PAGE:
Skip to content

Exploring Different Surfing Spots In Canngu

First, I would like to give a shout out to Julia Reimer whom took many of the photos in this post. Photo credits are in the bottom-right corner. Thanks for sharing your awesome photos!

Before arriving to Canngu, Bali, I signed up for a two week surf course with the Chill house. You can read about my first week in the post titled: Learning How To Surf In Bali.

During the first week I got acquainted with my surf board and got comfortable being in the water. I spent time at an area known to locals as, “Old Mans.” It is a great place to learn but there are a lot of people to share the water with. Everyone is waiting in the water together, scanning the horizon for the perfect wave. Then the wave comes and everyone is frantically trying to paddle in the same direction to catch it.

Waves come in sets and the first wave in the set usually is the biggest. But, a good strategy is to wait for everyone else to catch the first wave or drown while attempting to and then you have less people to compete with for the remaining waves in that set.

It can be really dangerous being in the water with many other people, with waves crashing while you try to control an 8ft foam board. Although, most surfers wear a leash which attachs the board to their ankle. The board can still hit other people or the leash can break. Both scenarios are sub-optimal.

Bali Surf Spots

After spending everyday at Old Man’s during the first week, I was ready to explore different surfing spots in Canngu. If I went surfing alone, I would not have the slightest idea of where I should go. Fortunately, the surf school guides, being locals and having a lot of knowledge about surfing in the local area were able to suggest local places to check out.


We started by visiting KDG which is an area that is about a 45 minute to 1 hour drive along the western coast from Old Man’s depending on traffic. After loading the surf boards and loading up, we hit the road. As I have mentioned in earlier posts, the roads are crazy. I am not sure what is worse, to sit in the back of a car or to dive on a motorbike. Regardless, our guides got us to KDG safely.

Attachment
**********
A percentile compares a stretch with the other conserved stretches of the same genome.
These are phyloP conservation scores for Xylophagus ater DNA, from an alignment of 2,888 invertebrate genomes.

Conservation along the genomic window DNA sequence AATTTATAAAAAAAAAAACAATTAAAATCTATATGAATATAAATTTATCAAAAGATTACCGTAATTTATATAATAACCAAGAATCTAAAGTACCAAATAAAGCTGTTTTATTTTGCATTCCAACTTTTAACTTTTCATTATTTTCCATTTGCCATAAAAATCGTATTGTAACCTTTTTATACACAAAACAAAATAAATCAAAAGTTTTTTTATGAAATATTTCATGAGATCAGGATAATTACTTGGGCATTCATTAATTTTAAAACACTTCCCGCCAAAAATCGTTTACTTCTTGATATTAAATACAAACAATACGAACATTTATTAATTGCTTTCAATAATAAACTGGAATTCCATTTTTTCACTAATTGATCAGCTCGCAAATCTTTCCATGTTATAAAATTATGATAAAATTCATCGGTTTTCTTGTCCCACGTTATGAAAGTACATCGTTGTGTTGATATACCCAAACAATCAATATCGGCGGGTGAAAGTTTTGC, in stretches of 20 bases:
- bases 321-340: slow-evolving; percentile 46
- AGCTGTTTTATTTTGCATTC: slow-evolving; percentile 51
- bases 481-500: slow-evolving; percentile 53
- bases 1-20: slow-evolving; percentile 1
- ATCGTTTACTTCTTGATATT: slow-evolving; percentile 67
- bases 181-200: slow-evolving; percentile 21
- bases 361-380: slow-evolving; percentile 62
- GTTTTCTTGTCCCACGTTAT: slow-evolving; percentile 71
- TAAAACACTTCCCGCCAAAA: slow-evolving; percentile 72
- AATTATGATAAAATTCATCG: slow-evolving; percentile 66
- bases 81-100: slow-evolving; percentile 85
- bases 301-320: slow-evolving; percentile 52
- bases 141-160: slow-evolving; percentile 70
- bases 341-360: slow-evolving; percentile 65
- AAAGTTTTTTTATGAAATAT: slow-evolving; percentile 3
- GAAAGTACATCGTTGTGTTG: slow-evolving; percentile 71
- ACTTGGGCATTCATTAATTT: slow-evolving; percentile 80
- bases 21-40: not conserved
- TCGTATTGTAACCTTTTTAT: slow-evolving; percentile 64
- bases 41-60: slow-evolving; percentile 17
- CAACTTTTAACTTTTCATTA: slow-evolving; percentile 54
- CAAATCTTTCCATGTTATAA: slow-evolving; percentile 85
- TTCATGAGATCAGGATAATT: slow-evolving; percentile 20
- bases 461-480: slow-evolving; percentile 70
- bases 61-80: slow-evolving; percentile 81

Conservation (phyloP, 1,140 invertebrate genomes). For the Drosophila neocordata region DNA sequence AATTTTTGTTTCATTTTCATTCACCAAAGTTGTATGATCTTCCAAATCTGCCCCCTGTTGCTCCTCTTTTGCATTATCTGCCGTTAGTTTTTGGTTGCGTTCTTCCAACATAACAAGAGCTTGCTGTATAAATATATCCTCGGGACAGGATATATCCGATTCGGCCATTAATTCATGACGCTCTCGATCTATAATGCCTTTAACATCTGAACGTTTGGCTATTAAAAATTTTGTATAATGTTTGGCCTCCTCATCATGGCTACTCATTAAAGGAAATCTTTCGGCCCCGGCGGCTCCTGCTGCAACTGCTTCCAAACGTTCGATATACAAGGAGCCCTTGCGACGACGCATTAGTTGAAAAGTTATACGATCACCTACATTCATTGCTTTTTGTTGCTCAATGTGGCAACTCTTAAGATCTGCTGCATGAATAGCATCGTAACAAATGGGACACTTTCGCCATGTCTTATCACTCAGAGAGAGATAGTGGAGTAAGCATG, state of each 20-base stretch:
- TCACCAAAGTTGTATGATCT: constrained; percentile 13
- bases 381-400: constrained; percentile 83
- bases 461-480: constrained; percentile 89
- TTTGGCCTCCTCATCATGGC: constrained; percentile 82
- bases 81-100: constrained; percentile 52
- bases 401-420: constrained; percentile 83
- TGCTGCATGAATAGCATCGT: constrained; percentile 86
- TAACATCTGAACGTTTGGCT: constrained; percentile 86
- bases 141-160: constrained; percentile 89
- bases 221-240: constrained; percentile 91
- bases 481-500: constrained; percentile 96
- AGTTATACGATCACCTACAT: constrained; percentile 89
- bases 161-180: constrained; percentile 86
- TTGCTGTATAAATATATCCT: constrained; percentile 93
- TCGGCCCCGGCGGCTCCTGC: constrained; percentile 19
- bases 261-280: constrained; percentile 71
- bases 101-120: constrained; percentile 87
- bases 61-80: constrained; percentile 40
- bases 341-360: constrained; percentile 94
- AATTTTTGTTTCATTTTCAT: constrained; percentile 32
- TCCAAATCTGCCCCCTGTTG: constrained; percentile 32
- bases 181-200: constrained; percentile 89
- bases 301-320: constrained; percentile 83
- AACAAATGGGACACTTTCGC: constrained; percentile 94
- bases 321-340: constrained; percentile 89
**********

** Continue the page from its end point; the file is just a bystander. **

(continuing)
As I got out of the car and looked toward the water, the waves were HUGE! “We are surfing those!”, I thought to myself. Yus, the name of my instructor and Balinese local grew up in a village very close to KDG and had surfed there many times before. I felt more confident knowing that I was going in the water with him.

Since KDG is farther away, it is also more local. On our first day, we were the only ones there. Sweet. There is a tall cement wall that separates the sandy beach from the coastline as the sea level has been rising and eroding the earth. It is a cruel reality to the challenges that many coastal communities face around the world.

Prior to getting in the water I walked my board to the beach and found a nice spot to lay it down. I gazed on the glittering ocean while feeling the warm breeze in my face. Dam. I feel really good right now. This is an indescribable moment.















Yus, myself and the other students huddle to do some basic stretches and look for the current to aid in getting us out to sea. It is cold when you initially walk into the water but you quickly get over that feeling as you are trying to time the crashing surf for a break. Once you see a break in the surf you take a few strides and lay on top of the board. Paddle! Once you start paddling, you get warm pretty quickly.

The next challenge before trying to catch waves is getting through the wave breaks. As if surfing was not hard enough already. I am tired from paddling to the waves and I am getting constantly bombarded by 3-8 foot waves crashing on me. The trick to getting past the wave breaks is to dive deep beneath the wave while holding onto your leash so that you board does not get taken away.

Finally, we are past the wave breaks. Whew. I have a chance to catch my breath while sitting and balancing on my board. I look out onto the sea and see big waves on the horizon. Depending on conditions and the time of year, KDG is BIG. I ended up surfing there three times during my two week course.

After I built up more confidence, KDG was an awesome place to surf but definitely challenged me physically and mentally.

Echo Beach

The next surf area that we went to was Echo Beach. It is to the right of Old Man’s when looking at the water. These waves are a little further out and take longer to paddle too. If you are there early enough, you can have a lot of the waves to yourself. Echo Beach is for intermediate to advanced surfers depending on the conditions. Out of the three areas that I surfed at, Echo Beach was my favorite.

I favored Echo Beach because I caught my best waves here and because I was comfortable with the size and frequency of the waves. We always surfed in the morning but as the day progressed more people came out and it got pretty crowded. One important aspect to this area is that it is relatively shallow at low-tide. So, if you decide to check out the surf be sure to be there between high and mid-tide.















Nathan currently lives abroad as an American expat and is based in Hanoi, Vietnam. He enjoys learning new languages, meeting new people and exploring new places. Nathan has been living abroad since 2014 and likes to stay busy plotting his next trip.

This Post Has 0 Comments

Leave a Reply

Your email address will not be published. Required fields are marked *